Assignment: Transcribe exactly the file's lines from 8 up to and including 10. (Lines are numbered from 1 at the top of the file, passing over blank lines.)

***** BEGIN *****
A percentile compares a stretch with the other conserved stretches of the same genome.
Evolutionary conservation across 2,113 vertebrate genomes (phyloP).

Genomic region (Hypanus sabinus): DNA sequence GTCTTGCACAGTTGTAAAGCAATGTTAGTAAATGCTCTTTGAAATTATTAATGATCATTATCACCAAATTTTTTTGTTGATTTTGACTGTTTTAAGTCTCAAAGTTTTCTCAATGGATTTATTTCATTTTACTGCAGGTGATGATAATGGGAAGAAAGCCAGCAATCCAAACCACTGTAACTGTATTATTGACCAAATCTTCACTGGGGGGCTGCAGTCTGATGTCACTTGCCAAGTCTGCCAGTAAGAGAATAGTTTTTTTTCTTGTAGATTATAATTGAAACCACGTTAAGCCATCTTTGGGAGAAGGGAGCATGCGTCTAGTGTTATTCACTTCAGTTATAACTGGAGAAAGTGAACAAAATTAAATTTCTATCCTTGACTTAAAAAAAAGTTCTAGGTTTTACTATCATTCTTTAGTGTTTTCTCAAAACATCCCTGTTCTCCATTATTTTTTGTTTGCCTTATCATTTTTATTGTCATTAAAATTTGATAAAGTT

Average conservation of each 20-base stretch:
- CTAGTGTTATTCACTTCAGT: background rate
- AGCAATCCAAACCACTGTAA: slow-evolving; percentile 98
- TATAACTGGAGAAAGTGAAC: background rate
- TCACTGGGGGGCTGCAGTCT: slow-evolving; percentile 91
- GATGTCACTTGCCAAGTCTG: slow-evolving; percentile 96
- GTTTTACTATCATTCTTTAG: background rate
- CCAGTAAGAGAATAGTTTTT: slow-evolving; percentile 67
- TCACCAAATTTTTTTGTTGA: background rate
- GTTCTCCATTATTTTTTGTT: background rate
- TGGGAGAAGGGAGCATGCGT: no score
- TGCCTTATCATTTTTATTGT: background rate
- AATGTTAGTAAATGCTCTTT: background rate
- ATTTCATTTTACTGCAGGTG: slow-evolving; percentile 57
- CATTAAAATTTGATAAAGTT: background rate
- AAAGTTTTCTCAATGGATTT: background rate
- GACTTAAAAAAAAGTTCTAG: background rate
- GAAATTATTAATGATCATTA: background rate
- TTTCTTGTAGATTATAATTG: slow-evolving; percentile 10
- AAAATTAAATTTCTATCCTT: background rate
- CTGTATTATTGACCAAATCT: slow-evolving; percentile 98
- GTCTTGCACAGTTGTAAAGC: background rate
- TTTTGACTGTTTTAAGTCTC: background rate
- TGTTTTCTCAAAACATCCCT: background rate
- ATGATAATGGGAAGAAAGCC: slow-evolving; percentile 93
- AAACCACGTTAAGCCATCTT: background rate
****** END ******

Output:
- TCACTGGGGGGCTGCAGTCT: slow-evolving; percentile 91
- GATGTCACTTGCCAAGTCTG: slow-evolving; percentile 96
- GTTTTACTATCATTCTTTAG: background rate